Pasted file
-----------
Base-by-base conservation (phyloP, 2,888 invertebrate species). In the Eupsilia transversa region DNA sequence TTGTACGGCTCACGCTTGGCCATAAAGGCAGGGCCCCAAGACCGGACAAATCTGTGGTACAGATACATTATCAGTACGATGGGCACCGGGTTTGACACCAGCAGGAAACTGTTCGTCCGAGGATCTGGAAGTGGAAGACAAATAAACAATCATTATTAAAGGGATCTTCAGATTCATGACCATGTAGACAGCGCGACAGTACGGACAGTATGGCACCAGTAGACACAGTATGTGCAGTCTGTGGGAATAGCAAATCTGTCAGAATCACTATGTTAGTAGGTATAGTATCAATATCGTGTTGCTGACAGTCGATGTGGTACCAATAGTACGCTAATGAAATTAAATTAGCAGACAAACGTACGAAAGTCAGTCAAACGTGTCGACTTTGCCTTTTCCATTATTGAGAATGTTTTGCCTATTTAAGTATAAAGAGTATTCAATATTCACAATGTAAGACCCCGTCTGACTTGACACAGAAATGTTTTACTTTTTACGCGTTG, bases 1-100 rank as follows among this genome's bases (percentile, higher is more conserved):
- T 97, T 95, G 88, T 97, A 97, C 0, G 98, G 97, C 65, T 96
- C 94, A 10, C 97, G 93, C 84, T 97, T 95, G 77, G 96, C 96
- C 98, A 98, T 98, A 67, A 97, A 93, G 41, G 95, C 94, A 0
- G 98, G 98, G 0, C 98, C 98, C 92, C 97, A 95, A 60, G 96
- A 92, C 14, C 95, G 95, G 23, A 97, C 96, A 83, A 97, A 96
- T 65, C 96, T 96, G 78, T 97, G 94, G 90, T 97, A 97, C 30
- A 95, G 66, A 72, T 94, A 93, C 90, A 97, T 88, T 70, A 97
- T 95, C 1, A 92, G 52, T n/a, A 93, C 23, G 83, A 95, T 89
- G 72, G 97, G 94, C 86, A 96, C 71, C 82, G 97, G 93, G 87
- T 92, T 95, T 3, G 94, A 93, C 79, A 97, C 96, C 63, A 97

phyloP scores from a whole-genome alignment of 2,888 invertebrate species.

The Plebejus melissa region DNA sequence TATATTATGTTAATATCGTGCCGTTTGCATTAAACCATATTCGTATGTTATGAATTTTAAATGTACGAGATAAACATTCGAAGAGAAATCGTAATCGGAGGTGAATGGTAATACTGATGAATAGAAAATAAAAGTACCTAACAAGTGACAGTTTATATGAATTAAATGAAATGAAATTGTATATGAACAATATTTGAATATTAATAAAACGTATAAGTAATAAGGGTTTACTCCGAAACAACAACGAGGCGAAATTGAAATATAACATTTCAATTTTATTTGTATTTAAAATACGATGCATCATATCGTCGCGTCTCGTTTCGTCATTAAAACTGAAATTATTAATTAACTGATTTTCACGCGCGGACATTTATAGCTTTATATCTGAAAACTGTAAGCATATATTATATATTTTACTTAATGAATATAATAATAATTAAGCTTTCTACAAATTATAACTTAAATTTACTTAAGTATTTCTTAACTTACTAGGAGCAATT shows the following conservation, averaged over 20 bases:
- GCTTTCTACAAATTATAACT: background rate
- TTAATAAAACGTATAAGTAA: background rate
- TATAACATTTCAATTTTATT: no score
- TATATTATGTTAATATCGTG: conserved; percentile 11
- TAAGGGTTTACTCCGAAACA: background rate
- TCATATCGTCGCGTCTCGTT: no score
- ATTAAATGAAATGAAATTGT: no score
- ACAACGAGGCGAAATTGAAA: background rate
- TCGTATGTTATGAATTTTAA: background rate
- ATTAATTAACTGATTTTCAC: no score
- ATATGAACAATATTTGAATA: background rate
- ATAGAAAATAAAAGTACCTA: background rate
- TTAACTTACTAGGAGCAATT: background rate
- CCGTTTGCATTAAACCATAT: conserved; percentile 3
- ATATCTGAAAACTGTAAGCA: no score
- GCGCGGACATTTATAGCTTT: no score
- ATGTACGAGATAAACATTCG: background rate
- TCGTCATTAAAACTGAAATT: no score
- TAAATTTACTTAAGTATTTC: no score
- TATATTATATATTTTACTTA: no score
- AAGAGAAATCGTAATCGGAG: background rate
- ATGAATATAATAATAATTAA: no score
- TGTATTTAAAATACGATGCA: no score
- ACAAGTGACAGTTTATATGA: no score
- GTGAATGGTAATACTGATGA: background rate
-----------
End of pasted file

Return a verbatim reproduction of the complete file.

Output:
Base-by-base conservation (phyloP, 2,888 invertebrate species). In the Eupsilia transversa region DNA sequence TTGTACGGCTCACGCTTGGCCATAAAGGCAGGGCCCCAAGACCGGACAAATCTGTGGTACAGATACATTATCAGTACGATGGGCACCGGGTTTGACACCAGCAGGAAACTGTTCGTCCGAGGATCTGGAAGTGGAAGACAAATAAACAATCATTATTAAAGGGATCTTCAGATTCATGACCATGTAGACAGCGCGACAGTACGGACAGTATGGCACCAGTAGACACAGTATGTGCAGTCTGTGGGAATAGCAAATCTGTCAGAATCACTATGTTAGTAGGTATAGTATCAATATCGTGTTGCTGACAGTCGATGTGGTACCAATAGTACGCTAATGAAATTAAATTAGCAGACAAACGTACGAAAGTCAGTCAAACGTGTCGACTTTGCCTTTTCCATTATTGAGAATGTTTTGCCTATTTAAGTATAAAGAGTATTCAATATTCACAATGTAAGACCCCGTCTGACTTGACACAGAAATGTTTTACTTTTTACGCGTTG, bases 1-100 rank as follows among this genome's bases (percentile, higher is more conserved):
- T 97, T 95, G 88, T 97, A 97, C 0, G 98, G 97, C 65, T 96
- C 94, A 10, C 97, G 93, C 84, T 97, T 95, G 77, G 96, C 96
- C 98, A 98, T 98, A 67, A 97, A 93, G 41, G 95, C 94, A 0
- G 98, G 98, G 0, C 98, C 98, C 92, C 97, A 95, A 60, G 96
- A 92, C 14, C 95, G 95, G 23, A 97, C 96, A 83, A 97, A 96
- T 65, C 96, T 96, G 78, T 97, G 94, G 90, T 97, A 97, C 30
- A 95, G 66, A 72, T 94, A 93, C 90, A 97, T 88, T 70, A 97
- T 95, C 1, A 92, G 52, T n/a, A 93, C 23, G 83, A 95, T 89
- G 72, G 97, G 94, C 86, A 96, C 71, C 82, G 97, G 93, G 87
- T 92, T 95, T 3, G 94, A 93, C 79, A 97, C 96, C 63, A 97

phyloP scores from a whole-genome alignment of 2,888 invertebrate species.

The Plebejus melissa region DNA sequence TATATTATGTTAATATCGTGCCGTTTGCATTAAACCATATTCGTATGTTATGAATTTTAAATGTACGAGATAAACATTCGAAGAGAAATCGTAATCGGAGGTGAATGGTAATACTGATGAATAGAAAATAAAAGTACCTAACAAGTGACAGTTTATATGAATTAAATGAAATGAAATTGTATATGAACAATATTTGAATATTAATAAAACGTATAAGTAATAAGGGTTTACTCCGAAACAACAACGAGGCGAAATTGAAATATAACATTTCAATTTTATTTGTATTTAAAATACGATGCATCATATCGTCGCGTCTCGTTTCGTCATTAAAACTGAAATTATTAATTAACTGATTTTCACGCGCGGACATTTATAGCTTTATATCTGAAAACTGTAAGCATATATTATATATTTTACTTAATGAATATAATAATAATTAAGCTTTCTACAAATTATAACTTAAATTTACTTAAGTATTTCTTAACTTACTAGGAGCAATT shows the following conservation, averaged over 20 bases:
- GCTTTCTACAAATTATAACT: background rate
- TTAATAAAACGTATAAGTAA: background rate
- TATAACATTTCAATTTTATT: no score
- TATATTATGTTAATATCGTG: conserved; percentile 11
- TAAGGGTTTACTCCGAAACA: background rate
- TCATATCGTCGCGTCTCGTT: no score
- ATTAAATGAAATGAAATTGT: no score
- ACAACGAGGCGAAATTGAAA: background rate
- TCGTATGTTATGAATTTTAA: background rate
- ATTAATTAACTGATTTTCAC: no score
- ATATGAACAATATTTGAATA: background rate
- ATAGAAAATAAAAGTACCTA: background rate
- TTAACTTACTAGGAGCAATT: background rate
- CCGTTTGCATTAAACCATAT: conserved; percentile 3
- ATATCTGAAAACTGTAAGCA: no score
- GCGCGGACATTTATAGCTTT: no score
- ATGTACGAGATAAACATTCG: background rate
- TCGTCATTAAAACTGAAATT: no score
- TAAATTTACTTAAGTATTTC: no score
- TATATTATATATTTTACTTA: no score
- AAGAGAAATCGTAATCGGAG: background rate
- ATGAATATAATAATAATTAA: no score
- TGTATTTAAAATACGATGCA: no score
- ACAAGTGACAGTTTATATGA: no score
- GTGAATGGTAATACTGATGA: background rate